Avinash and the rest of his comrades in the tank took in the silence and the stress. Like him, they didn’t know if the strategy would work. Horseshoe, all the 135 tanks had formed a horseshoe. That’s how they were going to defeat a force superior in strength and quality. A ‘semi-circular tactic’ to surround the enemy.
Then, the enemy came, the rumbling of the Patton tanks. Sugarcanes was crushed as the Pattons streamrolled on them and then, their swift pace turned into a crawl. The Patton chugged into view with half their tracks sunk into soil, severely affecting their mobility. What the enemy did not expect was the soil to be waterlogged, making it extremely difficult for tank tracks to trudge through.  
“Wait for them”, the unit commander’s voice whispered through the radio. The 105 mm gave them an advantage over the Pattons. They struggled forward, completely unaware of the horseshoe of tanks around them.
“Now”, the whisper thundered from the radio. In unison, the Indian tanks roared out. The frontal unit of Patton tanks blew up into a blaze of fire. Confused and without having time to think in the heat of battle, the Pakistan army did what it only could. It poured more tanks forward. Their numbers were irrelevant as they got bogged down in the mud. The horseshoe trap around them ensured that each and every frontal tank was destroyed. Patton tanks that did try to reverse back found it impossible with the tracks stuck in the soil.
That is not to say, the battle was a cake walk. A tank next to Avinash exploded into metal bits and flames. The terrifying cries of dying comrades could be heard. A shell bounced off from the sloped armour. The Pakistani infantry soldiers that poured into the field were cut down by the machine guns from the Indian tanks.

At the end of the day, the Patton tanks that survived were bogged down in the flooded sugarcane field and were forced to surrender. Pakistan lost 97 of their tanks, India lost only 10.

Monday, June 13, 2016

Unfair or just Lucky?

I put down my bag and take a seat. It’s freaking hot outside. Thankfully, the cool air from the office air conditioner is on full blast and it takes a whole minute for my body to really feel the coolness of the office. At the press of a button, my laptop is switching on.
The first thing I did was check my email, just another day at the office.
Any clients screaming at me? Did I mess up any work? Oh, what’s this?
The pointer moves on the screen and the new mail is opened.
What’s this….
“40,000”, I read. More a moment I was taken aback. So I read it again.
Damn, it sounds the same.
I get up from my seat and head over the boss’s office. Everyone is already engrossed in their work.
“Did you just give me a raise?” I asked.
She quickly nodded her and went back to her phone.
It was the start of a new month, so I expect my salary slip, but not an increment.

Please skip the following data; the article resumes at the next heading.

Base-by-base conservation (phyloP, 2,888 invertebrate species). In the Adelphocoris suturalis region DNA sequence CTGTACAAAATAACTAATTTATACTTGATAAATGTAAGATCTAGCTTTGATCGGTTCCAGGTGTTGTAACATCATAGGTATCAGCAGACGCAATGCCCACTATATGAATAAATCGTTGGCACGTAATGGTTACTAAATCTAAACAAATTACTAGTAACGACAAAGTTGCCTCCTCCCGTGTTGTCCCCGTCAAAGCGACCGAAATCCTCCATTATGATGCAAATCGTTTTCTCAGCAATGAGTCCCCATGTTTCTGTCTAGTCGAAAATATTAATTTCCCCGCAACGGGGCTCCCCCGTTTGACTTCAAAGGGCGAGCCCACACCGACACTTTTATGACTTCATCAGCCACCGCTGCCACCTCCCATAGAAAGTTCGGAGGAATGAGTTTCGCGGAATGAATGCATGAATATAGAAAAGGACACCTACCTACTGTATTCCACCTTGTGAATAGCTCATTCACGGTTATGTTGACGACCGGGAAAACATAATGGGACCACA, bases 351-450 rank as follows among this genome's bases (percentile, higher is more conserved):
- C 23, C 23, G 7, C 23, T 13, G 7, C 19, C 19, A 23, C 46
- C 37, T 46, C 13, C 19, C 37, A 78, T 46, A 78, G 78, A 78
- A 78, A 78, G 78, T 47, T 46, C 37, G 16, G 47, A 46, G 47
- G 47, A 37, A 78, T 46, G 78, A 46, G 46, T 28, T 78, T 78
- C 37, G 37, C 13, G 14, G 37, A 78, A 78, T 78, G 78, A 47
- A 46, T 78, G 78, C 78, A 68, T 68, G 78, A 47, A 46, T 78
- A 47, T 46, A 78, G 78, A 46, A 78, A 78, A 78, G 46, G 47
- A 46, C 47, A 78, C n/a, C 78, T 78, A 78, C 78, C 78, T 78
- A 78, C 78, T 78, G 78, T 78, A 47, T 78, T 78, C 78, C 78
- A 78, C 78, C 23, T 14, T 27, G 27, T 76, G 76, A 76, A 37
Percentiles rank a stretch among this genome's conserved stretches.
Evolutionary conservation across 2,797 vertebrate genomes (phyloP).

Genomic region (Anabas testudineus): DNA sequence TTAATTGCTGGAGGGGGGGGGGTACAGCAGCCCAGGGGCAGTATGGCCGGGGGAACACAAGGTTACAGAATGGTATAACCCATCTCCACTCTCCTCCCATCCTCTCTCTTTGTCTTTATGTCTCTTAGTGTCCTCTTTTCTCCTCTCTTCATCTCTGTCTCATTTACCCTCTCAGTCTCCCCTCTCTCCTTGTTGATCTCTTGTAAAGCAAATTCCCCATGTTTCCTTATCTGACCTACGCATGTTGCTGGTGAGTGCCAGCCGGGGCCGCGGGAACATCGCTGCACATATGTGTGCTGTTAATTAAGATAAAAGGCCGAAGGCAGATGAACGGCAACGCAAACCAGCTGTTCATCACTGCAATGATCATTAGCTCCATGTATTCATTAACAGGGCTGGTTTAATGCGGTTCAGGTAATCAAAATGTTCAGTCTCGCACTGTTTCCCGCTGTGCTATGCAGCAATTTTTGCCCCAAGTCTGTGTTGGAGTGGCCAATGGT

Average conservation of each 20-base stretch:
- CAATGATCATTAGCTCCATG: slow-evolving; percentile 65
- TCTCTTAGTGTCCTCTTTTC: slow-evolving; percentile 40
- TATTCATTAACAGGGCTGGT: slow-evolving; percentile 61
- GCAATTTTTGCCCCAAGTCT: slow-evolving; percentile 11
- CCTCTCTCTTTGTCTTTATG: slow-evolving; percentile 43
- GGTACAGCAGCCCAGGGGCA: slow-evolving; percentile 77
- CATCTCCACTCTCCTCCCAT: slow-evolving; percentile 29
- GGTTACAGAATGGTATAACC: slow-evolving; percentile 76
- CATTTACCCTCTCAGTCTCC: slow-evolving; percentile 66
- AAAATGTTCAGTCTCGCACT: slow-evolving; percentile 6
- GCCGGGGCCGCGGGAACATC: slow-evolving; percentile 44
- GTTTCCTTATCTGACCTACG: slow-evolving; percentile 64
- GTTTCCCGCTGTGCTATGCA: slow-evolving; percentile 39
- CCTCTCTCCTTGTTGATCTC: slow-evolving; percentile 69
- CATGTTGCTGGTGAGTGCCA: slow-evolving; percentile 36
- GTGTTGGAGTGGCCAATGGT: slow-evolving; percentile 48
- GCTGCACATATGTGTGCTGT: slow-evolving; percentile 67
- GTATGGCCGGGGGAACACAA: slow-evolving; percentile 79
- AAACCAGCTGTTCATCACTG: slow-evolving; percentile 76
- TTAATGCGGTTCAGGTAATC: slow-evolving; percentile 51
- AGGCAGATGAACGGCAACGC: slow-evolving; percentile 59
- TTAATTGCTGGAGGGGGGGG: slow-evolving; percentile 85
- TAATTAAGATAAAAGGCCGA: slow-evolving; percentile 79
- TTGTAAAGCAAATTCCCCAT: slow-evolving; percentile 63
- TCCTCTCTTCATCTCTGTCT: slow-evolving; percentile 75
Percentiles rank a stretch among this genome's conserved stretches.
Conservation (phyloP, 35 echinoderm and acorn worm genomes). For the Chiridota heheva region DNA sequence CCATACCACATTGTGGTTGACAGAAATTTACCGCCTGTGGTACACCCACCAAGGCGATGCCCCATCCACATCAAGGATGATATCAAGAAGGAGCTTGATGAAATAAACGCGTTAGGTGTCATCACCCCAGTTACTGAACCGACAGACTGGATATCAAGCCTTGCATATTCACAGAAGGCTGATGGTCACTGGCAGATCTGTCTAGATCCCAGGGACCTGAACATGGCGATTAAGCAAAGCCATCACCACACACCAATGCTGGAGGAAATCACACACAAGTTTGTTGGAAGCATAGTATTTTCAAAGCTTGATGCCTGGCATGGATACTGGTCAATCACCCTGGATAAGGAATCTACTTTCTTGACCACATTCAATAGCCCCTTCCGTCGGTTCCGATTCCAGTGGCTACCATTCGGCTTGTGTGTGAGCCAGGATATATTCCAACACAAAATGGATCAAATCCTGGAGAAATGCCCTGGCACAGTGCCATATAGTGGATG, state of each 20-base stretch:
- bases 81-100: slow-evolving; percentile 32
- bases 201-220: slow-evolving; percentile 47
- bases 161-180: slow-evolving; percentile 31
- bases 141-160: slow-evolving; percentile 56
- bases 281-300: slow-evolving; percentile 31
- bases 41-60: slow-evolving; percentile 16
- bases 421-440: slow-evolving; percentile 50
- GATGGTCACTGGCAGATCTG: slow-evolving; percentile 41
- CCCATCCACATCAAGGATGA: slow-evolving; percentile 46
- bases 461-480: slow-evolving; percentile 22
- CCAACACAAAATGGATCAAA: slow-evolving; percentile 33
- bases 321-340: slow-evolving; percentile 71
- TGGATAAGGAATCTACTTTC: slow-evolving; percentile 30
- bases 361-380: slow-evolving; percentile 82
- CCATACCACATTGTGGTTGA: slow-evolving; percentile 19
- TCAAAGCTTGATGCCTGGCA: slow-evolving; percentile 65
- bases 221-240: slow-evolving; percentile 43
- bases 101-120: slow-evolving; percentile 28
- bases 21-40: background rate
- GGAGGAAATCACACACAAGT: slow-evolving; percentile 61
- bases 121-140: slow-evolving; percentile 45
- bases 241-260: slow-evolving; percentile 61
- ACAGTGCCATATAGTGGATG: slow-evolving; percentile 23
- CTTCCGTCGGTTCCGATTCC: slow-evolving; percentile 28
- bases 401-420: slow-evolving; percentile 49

Was that luck? Was that fair?
My feet are moving swiftly. I didn’t go to office. You shouldn’t go to office, if you’re sick, so I didn’t go to office. The illness is upon me.
Oh shit.
I’m sitting on the throne in the toilet.
Do. Not. Imagine. This.
Shit happens, literally.
Bad loose motions can have a terrible effect on a person and I had the bad kind.
Did I eat something? That’s can’t be, don’t remember.
Am I unlucky? Is this fair to me? I did nothing to deserve this. I drop another load.
It’s not pleasant.
I did nothing to deserve this.
Death hides behinds the clouds and when no one is looking, it swoops in and kills someone.
His father, brother and some other close cousins are carrying a coffin to the graveyard.
What did my friend do? The fool was stupid enough not wear a helmet while riding his motorcycle. Now he’s dead.
The coffin was lowered into the grave.
Hundreds of people ride in the city without their helmets, they try riskier things, they even come closer to death. I, we, his family, friends, we are not burying a single one 'them', we’re burying my friend, the safest rider I’ve known, except he never wore a helmet.
Fair? Unfair? Lucky? Unlucky?
Why did God allow this?
I didn’t know.
The only thing I can do is keeping moving forward. Luck, fair unfair, unlucky… who the fuck knows – just. keep. moving. forward.

Sunday, June 5, 2016

Rats on the Track

Long and tall creatures with four arms, that’s what I saw. They were standing on a high and long platform. All looking out and staring into the infinity beyond, I wouldn’t know. My world was down here.  Stone pebbles all around, stone pillars stuck in the ground and two shinny bars stretched on the stone pillar. Food, that’s what I came up for. Using my short limbs and claws, I navigated the rough, unstable pebbles, but they were loose so my claws did not get caught in them.
In the middle of this abyss lay a piece of bread.
Immediately, I scrambled on to the stone pillar where my claws scraped on top of it, then, contracting my muscles, I leaped across the bar. It was a quick scrambled as I sprinted to the piece of bread, dug my teeth in and dragged the piece back.
Once again, my muscles contracted and I jumped across. The food was savoured in my mouth. I was rushing across, taking the bread piece with me. That’s when my obstacle jumped across from the other side and blocked the way. It was another rat, slightly bigger than me. The long creatures on top were shuffling on their feet.